This could be an interesting case study as from what it seems they set-up interesting characters, build up a captivating relationship but then...they let it slide away? Hmm...

  4. There is more besides that.As I don't want to reveal too much in a review, there is an intermission twist that shows the hero in a certain light.The aftermath of that is not handled convincingly enough.The rising opposition is just fine,its the main characters we need to care for.
    But overall there is no reason why you shouldn't watch it.As a film, there are more things going for it.
    BBB too as a screenplay was predictable and dragged in the second half but as a film on the whole,was interesting.Likewise, with Ishaq.personally I love watching good performances,story or no story and there are 2 here:Gauhar and Parineeti:)

  5. Thanks for sure for avoiding the spoilers.

    Only reason I could go and watch is for the curiosity about why the 2nd half trips, well if at all for me! And how the chemistry / relationship progresses between the two. And...what's the story is really about? I have three.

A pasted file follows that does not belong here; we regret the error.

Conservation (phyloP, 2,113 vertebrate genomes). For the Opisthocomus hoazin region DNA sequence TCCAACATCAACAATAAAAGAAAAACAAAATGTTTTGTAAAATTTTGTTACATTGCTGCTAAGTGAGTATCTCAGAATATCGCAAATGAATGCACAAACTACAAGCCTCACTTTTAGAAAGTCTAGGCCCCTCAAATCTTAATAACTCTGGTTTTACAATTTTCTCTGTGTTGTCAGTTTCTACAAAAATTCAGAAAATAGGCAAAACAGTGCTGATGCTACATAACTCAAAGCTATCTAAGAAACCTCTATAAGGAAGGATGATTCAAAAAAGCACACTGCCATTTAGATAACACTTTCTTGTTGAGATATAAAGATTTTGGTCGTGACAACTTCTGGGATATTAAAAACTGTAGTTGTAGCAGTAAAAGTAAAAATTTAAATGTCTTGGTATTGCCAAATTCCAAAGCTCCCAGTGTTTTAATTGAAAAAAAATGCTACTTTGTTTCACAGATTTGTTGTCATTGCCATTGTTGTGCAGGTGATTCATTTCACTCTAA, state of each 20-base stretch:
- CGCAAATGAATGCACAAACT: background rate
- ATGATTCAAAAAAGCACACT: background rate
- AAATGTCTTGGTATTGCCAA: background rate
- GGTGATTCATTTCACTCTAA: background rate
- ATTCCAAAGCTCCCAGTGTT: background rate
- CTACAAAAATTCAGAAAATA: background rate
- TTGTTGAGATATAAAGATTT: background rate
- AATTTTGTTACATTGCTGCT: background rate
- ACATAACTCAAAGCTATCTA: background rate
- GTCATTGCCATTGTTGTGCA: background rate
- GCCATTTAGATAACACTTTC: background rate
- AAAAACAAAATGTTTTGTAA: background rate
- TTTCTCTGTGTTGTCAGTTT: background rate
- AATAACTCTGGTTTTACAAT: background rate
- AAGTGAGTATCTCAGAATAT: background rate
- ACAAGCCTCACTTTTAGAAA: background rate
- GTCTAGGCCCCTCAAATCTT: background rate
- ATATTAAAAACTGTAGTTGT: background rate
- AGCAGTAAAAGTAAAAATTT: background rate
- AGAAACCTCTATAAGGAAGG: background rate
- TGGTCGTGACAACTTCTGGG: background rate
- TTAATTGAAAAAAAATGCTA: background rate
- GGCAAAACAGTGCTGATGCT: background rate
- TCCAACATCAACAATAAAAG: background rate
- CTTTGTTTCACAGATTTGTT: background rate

Predictability is an interesting topic of discussion, which may be alright, if the moments are gripping and you are with the characters. But the over-the-top doesn't go well with me :-|

    So...I have a feeling I won't be going for this one till the dvd's out. So pity won't be able to carry this discussion forward on breaking-down the flick.

    As for performances I get my fill with the government and opposition folks who are swell ;-)